WASHINGTON — Lockheed Martin is the only declared bidder among the most-plausible contenders for a contract to supply medium-range ballistic missile targets for the Pentagon’s missile defense test program.

The U.S. Missile Defense Agency (MDA) intends to award a single contract for a planned six ground- and air-launched target vehicles, according to a January procurement notice posted on the Federal Business Opportunities website. The targets will have a range of 2,000 kilometers and be capable of carrying 600-kilogram payloads, the notice said.

The contract, expected to include options for additional vehicles, is scheduled to be awarded this year. Proposals were due June 8.

In a press release issued June 8, Lockheed Martin said it is leading an industry team whose members include Orbital Sciences Corp. that submitted a bid for the contract to the MDA’s targets and countermeasures directorate in Huntsville, Ala. Dulles, Va.-based Orbital is an established provider of targets for testing ballistic missile defense capabilities.

Unclear at this point is who else is bidding against what looks to be a formidable competitor in the Lockheed-led team. Representatives from three established missile defense contractors, Boeing, Raytheon and Northrop Grumman, said their companies will not be competing for the contract.

Another company that has provided MDA target missiles in the recent past, L-3 Communications’ Orlando, Fla.-based Coleman Aerospace division, is not commenting, L-3 spokeswoman Jennifer Barton said June 22.

Coleman was suspended from MDA contract work after an ignition failure of one of its air-launched target vehicles marred a planned December 2010 test of the Theater High Altitude Area Defense System. Coleman subsequently modified that product, which flew successfully in a nonintercept test last year.

Coleman bid unsuccessfully for an MDA intermediate-range target contract that was awarded to Orbital in March 2011. Northrop Grumman also bid for that contract, which is valued at $1.1 billion and calls for Orbital to supply at least eight and as many as 22 vehicles through 2017.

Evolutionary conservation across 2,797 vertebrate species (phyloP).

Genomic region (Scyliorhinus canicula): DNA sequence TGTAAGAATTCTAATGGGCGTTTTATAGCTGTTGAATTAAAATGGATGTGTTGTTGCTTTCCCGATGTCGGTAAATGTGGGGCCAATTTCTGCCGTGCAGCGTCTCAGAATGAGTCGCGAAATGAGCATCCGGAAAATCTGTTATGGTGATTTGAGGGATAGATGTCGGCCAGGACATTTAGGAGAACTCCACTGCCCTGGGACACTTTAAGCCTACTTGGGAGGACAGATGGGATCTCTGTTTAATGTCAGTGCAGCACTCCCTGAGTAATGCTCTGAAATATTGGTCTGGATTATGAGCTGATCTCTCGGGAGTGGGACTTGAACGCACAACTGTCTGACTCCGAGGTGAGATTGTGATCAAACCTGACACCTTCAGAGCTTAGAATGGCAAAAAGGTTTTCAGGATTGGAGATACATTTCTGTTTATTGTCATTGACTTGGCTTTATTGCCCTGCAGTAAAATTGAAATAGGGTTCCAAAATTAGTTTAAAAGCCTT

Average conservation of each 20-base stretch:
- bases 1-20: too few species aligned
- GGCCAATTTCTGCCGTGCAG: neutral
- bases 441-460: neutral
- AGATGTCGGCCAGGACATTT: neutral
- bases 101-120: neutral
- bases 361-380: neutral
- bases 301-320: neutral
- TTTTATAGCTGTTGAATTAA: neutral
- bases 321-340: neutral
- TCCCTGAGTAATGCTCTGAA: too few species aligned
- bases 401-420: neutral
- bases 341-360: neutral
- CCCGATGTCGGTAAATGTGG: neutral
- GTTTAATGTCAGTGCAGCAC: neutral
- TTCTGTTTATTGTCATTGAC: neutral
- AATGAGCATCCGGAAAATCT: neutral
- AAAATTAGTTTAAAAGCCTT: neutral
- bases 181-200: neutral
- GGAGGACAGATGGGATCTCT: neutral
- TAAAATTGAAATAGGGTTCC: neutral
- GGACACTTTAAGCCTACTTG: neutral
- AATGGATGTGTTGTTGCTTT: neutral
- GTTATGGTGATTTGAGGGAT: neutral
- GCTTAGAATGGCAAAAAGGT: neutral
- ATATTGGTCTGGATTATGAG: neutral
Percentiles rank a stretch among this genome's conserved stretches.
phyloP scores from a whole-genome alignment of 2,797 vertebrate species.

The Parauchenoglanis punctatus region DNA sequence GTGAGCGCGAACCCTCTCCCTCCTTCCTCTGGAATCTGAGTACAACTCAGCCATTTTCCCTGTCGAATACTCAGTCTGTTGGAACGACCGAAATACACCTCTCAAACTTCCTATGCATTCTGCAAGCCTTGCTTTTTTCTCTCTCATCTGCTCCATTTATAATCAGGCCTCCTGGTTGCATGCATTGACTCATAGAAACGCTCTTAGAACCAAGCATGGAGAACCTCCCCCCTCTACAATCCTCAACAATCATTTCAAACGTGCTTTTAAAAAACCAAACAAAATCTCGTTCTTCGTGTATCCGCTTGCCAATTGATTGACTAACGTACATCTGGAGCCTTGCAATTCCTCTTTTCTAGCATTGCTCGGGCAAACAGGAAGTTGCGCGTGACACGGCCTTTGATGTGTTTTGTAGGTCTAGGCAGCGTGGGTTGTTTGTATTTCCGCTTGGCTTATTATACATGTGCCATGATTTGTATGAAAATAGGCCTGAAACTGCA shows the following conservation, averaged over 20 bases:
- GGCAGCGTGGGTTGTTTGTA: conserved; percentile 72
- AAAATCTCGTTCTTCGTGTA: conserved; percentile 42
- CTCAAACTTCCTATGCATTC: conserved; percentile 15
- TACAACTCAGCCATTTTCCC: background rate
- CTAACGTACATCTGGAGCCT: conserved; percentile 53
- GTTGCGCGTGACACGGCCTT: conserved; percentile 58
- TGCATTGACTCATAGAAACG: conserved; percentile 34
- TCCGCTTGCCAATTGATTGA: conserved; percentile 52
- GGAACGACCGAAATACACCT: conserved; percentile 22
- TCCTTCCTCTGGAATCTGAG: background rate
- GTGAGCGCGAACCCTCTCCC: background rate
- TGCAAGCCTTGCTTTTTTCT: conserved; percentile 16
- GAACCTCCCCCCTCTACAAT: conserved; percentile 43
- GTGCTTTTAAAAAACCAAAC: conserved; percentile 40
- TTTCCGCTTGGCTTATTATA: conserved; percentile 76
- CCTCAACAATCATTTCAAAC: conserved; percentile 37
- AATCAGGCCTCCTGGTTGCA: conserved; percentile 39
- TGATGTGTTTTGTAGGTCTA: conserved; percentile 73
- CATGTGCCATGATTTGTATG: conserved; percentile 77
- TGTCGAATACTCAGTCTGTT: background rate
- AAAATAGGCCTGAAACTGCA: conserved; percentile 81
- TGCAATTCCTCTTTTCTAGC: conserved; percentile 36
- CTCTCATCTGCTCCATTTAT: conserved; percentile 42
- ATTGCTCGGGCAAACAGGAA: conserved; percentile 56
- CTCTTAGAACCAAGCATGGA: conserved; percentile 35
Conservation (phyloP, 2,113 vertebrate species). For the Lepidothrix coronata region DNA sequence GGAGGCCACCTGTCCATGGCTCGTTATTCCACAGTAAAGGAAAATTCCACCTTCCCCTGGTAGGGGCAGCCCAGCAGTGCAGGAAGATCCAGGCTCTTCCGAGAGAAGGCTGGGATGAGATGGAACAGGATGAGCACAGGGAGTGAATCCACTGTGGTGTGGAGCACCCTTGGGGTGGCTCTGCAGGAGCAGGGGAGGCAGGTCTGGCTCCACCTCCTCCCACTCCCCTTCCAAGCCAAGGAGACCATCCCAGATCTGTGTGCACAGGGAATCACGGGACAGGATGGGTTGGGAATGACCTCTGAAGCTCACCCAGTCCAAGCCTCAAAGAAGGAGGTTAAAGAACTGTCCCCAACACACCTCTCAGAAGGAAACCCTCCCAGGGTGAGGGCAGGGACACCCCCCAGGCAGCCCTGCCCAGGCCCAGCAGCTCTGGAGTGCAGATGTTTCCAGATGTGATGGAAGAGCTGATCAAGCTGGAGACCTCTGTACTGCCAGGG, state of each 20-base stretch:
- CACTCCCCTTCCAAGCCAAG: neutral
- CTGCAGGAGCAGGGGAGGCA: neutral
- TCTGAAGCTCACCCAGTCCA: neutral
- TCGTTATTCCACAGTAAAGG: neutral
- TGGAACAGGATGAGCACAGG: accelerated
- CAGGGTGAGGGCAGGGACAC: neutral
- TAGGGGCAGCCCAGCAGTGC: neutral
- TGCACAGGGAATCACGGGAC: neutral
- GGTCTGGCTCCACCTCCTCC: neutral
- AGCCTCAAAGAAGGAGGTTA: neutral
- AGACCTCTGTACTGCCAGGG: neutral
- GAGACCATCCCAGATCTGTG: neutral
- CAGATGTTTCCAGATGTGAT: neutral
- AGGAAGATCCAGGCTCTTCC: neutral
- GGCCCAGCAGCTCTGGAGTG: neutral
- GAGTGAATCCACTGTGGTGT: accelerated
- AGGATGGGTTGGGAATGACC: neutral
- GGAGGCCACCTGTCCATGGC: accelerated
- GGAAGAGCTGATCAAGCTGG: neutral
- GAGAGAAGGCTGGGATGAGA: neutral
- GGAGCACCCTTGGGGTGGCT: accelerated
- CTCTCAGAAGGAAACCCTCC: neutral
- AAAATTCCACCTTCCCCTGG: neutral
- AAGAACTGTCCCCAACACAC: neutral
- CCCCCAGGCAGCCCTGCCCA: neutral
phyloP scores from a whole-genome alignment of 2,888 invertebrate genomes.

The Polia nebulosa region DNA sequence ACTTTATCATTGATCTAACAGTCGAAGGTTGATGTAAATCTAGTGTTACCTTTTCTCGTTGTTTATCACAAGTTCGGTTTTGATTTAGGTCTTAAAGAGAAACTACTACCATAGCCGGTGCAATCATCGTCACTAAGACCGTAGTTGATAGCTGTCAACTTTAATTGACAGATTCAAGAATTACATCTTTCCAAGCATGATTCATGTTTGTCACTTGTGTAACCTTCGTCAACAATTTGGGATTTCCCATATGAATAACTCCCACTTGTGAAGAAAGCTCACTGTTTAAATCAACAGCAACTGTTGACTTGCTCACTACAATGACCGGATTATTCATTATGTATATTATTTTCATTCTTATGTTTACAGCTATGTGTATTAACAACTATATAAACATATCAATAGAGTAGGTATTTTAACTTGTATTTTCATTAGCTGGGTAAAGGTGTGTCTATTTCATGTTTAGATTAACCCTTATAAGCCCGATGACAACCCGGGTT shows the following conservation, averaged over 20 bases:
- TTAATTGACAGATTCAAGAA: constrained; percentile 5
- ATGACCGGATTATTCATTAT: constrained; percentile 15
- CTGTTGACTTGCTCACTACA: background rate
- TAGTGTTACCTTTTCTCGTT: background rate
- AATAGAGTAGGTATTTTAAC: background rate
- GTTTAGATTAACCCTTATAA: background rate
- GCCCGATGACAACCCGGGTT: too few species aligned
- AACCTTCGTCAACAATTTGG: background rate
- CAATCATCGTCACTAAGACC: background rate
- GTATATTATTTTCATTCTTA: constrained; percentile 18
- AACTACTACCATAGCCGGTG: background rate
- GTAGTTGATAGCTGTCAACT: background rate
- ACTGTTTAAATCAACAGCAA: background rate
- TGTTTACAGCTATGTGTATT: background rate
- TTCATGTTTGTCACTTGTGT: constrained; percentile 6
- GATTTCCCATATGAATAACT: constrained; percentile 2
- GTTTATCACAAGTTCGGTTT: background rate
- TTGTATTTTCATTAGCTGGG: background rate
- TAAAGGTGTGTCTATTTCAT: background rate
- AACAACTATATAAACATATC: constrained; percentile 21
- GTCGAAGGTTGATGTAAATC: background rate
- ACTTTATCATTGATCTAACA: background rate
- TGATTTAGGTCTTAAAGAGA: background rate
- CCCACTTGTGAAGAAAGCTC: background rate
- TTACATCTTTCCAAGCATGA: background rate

Intermediate-range targets have longer ranges than medium-class vehicles, MDA spokesman Richard Lehner said via email June 20.

In addition to Orbital, Lockheed’s medium-range target team includes Cummings Aerospace, Davidson Technologies, and IERUS Technologies Inc., all of Huntsville.

Under the proposal, Lockheed Martin would perform engineering and program management in Huntsville and production work in Courtland, Ala., according to the company press release.

“Target missiles are important to our nation’s missile defense mission,” John Holly, vice president of missile defense systems at Lockheed Martin Space Systems of Sunnyvale, Calif., said in a prepared statement. “Our targets provide threat-relevant scenarios to the system under test, creating tough and stressing engagements. Our team’s proposal for Medium-range Ballistic Missile Targets delivers the reliability, threat relevance and cost effectiveness needed to be support the mission.”

Lockheed Martin said it has more than 15 years of experience as a provider of target missiles to the MDA. During that time, the company successfully flew 42 targets in  43 attempts for a success rate of 98 percent, according to the press release. These missions involve both legacy and next-generation ballistic missile targets.